The cost of building Christchurch's 30,000-seat multi-use arena has jumped significantly with the contractor reporting it could increase by up to $150 million.
The final design and construct submission from lead contractor BESIX Watpac has been received. That, along with projected volatility in the commodity market, has increased the expected price to $683 million.
The opening date is also expected to be delayed once again, until April 2026.
BESIX Watpac has been asked to bring the costs down and to provide a fixed price over the next week to eliminate the risk of more cost escalations to the Christchurch City Council,
"We are very concerned that the overheated construction market has driven this project so far over budget," Te Kaha Project Delivery Limited chairman Barry Bragg said.
The risk of the build cost for the area rising from the budgeted $533m had already been signalled, given the impacts of the pandemic and the war in Ukraine on the global commodity market and supply chains.
"However, we did not expect the cost to escalate to this level."
Council chief executive Dawn Baxendale said the significantly increased costs were "very worrying".
She said if Te Kaha Project Delivery Limited cannot bring the project more in line with the budget, the council will need to decide whether it wants to increase the budget, scale back the project or halt it.
"The council is going to have to make some very difficult choices because it is clear that building the city a multi-use arena will be far more expensive than envisaged," she said.
"Clearly the council is disappointed to hear that figure and we absolutely will be wanting to consult the public on how they feel about where we currently are."
The council may choose to complete the detailed design and then reprice the project in the market when prices may have come down, Baxendale said.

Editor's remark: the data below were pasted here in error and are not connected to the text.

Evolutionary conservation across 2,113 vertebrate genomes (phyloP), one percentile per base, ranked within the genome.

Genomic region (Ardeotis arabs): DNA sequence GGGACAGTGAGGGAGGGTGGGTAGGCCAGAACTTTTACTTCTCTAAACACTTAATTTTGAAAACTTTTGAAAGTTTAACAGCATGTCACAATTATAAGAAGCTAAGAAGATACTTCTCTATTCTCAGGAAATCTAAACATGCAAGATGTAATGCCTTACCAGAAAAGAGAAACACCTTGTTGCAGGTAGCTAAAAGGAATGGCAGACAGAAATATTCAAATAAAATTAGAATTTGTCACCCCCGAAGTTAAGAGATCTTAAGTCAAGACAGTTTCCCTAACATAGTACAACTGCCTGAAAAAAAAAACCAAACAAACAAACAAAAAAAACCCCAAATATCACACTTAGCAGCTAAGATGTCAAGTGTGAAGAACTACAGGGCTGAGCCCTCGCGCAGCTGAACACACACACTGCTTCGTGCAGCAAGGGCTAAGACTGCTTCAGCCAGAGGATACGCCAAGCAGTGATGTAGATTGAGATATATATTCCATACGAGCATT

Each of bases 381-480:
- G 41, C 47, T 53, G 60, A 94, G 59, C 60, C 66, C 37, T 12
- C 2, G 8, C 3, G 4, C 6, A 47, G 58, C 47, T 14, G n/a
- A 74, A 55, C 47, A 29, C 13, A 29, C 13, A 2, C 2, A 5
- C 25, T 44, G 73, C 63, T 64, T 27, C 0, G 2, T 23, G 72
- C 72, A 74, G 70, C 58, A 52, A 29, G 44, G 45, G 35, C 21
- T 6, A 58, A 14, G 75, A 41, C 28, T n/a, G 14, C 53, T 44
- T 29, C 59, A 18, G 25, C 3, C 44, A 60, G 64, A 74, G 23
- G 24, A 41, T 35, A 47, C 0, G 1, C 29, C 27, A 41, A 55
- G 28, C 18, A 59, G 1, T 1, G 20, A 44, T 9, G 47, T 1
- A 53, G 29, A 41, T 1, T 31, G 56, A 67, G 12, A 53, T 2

The option of scaling back the project would increase the timeline further as it would mean starting back at the concept design phase, Bragg said.
An early estimate provided to the project board shows in order to stay within the $533m budget, the stadium would need to be reduced to 20,000 seats - 17,000 permanent and 3000 temporary.
Choosing this option would also delay the project into 2027, Bragg said.
Crusaders CEO Colin Mansbridge said he was not surprised by the news.
"Every project going on at the moment, there is lumpy cost escalation but the consequence of it is gutting.
"It feels like Groundhog Day more than anything else. It feels like a gut punch. I don't blame council for stopping and taking a breath, but it feels like we're never going to get there and that's what worries me a little bit. I don't feel whole or the city feels whole." he said.
Mansbridge said the prospect of halting the project is "ridiculous."
"Christchurch is the biggest city in the South Island, second largest in the country. We grow people and they achieve amazing things all over the world.
"It would be ridiculous not having a 'whole city'. I can't imagine it."
He said the Crusaders would like to see the council continue with the project.
"There's some risk to that, but if we don't we'll be sitting here in five years with a smaller venue costing the same amount and really frustrated with how we got to that point. Sooner or later we've got to get on with it, I think."
A report recommending the council begin consulting the public on the options will be presented at a council meeting on June 9. If approved, consultation will start on June 10.
The project was marred by controversy last year when the city council decided to slash seating capacity to 25,000, after saying the budget had already blown out by $131 million.
The decision divided the city, with thousands signing an online petition to stick with the original capacity, fearing they could miss out on big All Blacks matches and other key events and prompted a U-turn to the original 30,000 capacity.
Work on the multi-use arena (CMUA) was initially due to be completed by the end of 2024 but the increase in seats pushed it out to mid-2025.
Earlier this month the Herald reported the project had been delayed a further six months until the end of 2025.